Australia v England, 1st ODI, Melbourne January 19, 2014

Greenway and Brindle bring Ashes closer

Raf Nicholson at the MCG

England 3 for 210 (Greenway 69*, Brindle 64*) beat Australia 3 for 209 (Blackwell 82*, Perry 65*; Gunn 1-30) by 7 wickets

England took one step closer towards retaining the women's Ashes in Melbourne as they triumphed in the first ODI by seven wickets, going 8-0 up in the points-based multi-format series. It was Lydia Greenway and Arran Brindle, batting at No. 4 and 5, who did the job for England, as the two put on 142 runs in 28 overs, finishing unbeaten on 69 and 64 respectively, to ease them to victory with 19 balls to spare.

England had begun their chase well, with a fluent innings from captain Charlotte Edwards taking them to 50 without loss in the first 14 overs as Ellyse Perry struggled to bowl a consistent line. Heather Knight, though, never looked comfortable at the crease, and was out for 9 after Meg Lanning brought Julie Hunter, drafted into the ODI squad at the last minute as cover for the injured Sarah Coyte, into the attack. Hunter seized her chance in her second over when she tempted Knight to swing at one and had her caught by Jess Cameron at wide third slip.

Two more wickets then fell in successive overs as Sarah Taylor was caught at mid-on on 9, driving at a good-length ball from Erin Osborne, and Edwards went lbw for 41 in the first over of Holly Ferling's second spell. England, at 68 for 3 in 20 overs and with two new batsmen at the crease, looked in trouble.

But that was not accounting for the talents of Greenway and Brindle, who took 89 balls to reach their 50 partnership but then began to play their signature strokes around the ground: Brindle the drive and Greenway the sweep. Admittedly, neither batsman played a chanceless innings: Greenway could easily have been run out after a direct hit from Lanning at midwicket without scoring, and she was lucky to survive a caught and bowled chance on 8 to Jess Jonassen. Brindle was later dropped by Jonassen on 47 off another caught and bowled chance.

Ultimately, though, Lanning, aged just 21 and captaining her first international match standing in for the injured Jodie Fields, struggled to break the partnership of the two experienced middle-order players, as the pair became increasingly fluent to lead England to a memorable victory.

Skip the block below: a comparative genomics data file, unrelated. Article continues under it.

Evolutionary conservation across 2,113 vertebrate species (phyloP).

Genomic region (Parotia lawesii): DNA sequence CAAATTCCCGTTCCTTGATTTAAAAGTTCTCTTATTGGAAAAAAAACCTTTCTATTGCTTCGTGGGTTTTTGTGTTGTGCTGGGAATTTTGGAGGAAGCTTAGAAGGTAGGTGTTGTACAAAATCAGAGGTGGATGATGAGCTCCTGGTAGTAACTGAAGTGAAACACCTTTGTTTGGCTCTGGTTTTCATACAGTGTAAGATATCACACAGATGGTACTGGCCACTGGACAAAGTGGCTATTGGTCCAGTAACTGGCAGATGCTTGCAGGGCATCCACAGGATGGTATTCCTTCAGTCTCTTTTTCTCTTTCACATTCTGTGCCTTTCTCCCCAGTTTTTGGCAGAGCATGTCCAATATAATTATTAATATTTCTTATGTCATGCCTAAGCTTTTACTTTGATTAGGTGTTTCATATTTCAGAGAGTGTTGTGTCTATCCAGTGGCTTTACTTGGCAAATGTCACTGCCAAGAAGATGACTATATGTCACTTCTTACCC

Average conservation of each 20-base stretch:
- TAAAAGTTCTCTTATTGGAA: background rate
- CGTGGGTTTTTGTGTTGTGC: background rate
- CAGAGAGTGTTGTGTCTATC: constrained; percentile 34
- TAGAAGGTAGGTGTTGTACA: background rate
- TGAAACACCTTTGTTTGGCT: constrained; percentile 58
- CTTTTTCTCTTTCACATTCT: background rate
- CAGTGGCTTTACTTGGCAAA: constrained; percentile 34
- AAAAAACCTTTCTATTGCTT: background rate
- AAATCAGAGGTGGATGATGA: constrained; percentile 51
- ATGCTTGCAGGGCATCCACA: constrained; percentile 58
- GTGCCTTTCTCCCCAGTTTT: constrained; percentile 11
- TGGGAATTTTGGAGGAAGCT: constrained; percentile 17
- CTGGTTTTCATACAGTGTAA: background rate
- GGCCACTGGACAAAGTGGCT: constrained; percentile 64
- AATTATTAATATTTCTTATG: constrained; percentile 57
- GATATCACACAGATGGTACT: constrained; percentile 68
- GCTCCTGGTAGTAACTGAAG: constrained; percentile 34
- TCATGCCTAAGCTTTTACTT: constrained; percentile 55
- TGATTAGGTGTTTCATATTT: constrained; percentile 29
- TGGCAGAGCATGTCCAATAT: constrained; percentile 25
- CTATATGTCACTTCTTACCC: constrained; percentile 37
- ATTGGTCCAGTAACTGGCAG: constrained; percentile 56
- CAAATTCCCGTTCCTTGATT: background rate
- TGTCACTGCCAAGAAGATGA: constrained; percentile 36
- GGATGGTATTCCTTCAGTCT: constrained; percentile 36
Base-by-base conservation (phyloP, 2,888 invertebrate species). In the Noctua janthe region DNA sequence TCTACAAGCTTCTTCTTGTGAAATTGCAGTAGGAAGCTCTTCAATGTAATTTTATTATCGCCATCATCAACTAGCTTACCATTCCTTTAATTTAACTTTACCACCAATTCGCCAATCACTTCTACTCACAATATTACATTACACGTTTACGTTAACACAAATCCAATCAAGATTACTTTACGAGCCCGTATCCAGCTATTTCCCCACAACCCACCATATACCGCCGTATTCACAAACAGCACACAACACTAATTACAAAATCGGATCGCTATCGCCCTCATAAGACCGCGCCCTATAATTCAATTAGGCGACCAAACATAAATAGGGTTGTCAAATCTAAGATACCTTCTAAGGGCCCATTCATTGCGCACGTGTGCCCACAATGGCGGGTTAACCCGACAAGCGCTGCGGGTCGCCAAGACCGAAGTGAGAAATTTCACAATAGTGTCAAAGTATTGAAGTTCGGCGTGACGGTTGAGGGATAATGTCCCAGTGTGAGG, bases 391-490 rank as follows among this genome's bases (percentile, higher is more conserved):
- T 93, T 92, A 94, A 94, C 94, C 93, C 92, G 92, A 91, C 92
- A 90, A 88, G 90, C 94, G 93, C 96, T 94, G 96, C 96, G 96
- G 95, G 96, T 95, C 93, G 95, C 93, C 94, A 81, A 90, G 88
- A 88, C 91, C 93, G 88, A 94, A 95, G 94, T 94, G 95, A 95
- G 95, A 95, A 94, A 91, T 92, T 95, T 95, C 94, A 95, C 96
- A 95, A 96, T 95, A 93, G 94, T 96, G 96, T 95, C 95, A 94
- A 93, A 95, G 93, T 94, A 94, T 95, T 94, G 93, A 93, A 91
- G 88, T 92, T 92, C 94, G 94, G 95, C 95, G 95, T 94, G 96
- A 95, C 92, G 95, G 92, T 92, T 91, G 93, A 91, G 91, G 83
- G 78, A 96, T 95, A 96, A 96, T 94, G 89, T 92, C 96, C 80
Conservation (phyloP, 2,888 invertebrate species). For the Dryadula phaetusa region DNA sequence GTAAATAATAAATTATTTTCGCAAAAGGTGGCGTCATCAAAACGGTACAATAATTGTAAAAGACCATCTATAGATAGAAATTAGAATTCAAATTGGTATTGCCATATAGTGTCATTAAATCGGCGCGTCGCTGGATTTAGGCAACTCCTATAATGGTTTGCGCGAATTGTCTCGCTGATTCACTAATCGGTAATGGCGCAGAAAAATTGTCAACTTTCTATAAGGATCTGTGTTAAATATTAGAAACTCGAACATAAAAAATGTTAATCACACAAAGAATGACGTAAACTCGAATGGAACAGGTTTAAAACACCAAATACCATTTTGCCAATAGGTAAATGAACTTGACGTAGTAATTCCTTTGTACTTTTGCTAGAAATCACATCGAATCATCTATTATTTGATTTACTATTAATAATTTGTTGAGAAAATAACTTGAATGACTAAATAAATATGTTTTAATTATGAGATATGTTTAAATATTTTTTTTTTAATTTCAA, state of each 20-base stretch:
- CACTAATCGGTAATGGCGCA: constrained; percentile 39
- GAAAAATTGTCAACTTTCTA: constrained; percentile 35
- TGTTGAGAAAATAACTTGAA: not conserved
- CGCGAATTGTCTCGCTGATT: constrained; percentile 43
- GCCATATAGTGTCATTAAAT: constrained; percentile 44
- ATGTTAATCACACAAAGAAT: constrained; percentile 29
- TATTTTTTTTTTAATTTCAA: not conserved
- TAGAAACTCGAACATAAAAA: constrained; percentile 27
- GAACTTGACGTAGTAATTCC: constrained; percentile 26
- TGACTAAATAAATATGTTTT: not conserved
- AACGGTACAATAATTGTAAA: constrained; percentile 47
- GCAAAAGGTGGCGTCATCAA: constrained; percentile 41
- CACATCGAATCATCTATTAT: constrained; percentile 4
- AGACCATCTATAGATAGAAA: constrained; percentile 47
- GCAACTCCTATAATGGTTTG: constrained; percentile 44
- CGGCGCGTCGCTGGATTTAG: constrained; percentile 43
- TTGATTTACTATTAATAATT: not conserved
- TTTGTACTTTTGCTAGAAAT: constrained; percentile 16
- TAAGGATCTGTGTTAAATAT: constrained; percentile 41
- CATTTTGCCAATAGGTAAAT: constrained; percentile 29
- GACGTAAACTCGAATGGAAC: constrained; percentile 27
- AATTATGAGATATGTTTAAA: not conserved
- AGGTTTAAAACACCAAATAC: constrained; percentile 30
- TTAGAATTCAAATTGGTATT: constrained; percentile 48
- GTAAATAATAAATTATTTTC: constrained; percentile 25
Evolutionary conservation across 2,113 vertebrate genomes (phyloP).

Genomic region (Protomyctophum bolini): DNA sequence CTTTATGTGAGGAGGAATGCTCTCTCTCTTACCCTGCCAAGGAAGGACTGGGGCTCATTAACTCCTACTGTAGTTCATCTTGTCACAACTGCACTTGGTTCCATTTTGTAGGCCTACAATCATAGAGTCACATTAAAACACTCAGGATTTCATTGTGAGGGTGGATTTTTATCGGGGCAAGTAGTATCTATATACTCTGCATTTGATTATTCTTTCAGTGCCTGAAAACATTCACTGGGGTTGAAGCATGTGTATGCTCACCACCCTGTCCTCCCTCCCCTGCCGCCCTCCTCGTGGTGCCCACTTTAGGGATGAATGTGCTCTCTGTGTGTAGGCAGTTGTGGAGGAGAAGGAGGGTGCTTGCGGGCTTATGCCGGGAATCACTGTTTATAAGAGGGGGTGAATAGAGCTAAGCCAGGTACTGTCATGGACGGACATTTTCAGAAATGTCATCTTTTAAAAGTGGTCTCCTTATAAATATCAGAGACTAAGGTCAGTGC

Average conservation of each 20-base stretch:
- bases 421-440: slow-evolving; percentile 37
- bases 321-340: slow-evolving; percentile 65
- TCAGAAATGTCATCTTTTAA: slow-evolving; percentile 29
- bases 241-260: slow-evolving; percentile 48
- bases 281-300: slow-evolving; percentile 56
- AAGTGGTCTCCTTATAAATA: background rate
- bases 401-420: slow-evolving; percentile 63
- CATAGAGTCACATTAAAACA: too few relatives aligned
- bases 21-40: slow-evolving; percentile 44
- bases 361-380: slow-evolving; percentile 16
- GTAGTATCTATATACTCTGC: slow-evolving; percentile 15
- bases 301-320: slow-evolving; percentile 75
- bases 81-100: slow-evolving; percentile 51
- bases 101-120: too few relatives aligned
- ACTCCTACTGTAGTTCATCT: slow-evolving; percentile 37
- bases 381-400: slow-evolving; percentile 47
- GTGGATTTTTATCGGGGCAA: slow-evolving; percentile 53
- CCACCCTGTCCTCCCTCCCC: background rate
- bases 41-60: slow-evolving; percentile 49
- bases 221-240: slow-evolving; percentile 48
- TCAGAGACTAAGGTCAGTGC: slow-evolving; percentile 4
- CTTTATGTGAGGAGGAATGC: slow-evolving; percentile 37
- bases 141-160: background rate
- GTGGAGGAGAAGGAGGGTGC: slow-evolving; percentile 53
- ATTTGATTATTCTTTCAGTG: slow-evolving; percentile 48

Earlier, Australia had also recovered from a precarious position after Lanning won the toss and chose to bat. Anya Shrubsole struck in her fourth over of the day after Elyse Villani, having hit two straight drives for four, was out lbw for 8 to a fuller delivery. Jenny Gunn, brought on as second-change in the 11th over, then took a wicket with her first ball as Lanning sliced a full toss straight to Heather Knight at gully.

Australia's innings failed to progress quickly in the crucial middle period as the tight lines of Gunn, Natalie Sciver and Danielle Hazell ensured that between overs 11 and 24 Australia scored just 29 runs including three boundaries, reining in Alex Blackwell and the usually fluent Jess Cameron. Cameron was eventually out for 21 from 50 balls off the bowling of Danielle Wyatt, caught by Shrubsole running to her right and diving to take the catch at mid-off, leaving Australia 68 for 3 at the halfway point of their innings.

The recovery came slowly but surely after Wyatt's two overs went for 22 runs, and some wayward bowling from England, including 15 wides, allowed Blackwell and new batsman Perry to rotate the strike. Blackwell was given two lives, dropped off the bowling of Gunn when on 7 and almost stumped on 20 by Taylor off the bowling of Brindle, but then began to cut loose, hitting a six over midwicket in the 48th over. She finished on 82 off 121 balls, her 16th half-century in ODIs and was well supported by Perry: in the last 10 overs the pair added 78 runs, and Australia finished on 209 for 3. On a slow pitch it looked a good score, until England's own middle-order found their feet.

After this win, England's lead of 8-0 in this Ashes series is almost unassailable: Australia must now win the next two ODIs and all three T20s to win back the trophy. It will be a very tough ask.

Comments have now been closed for this article

  • John on January 21, 2014, 1:18 GMT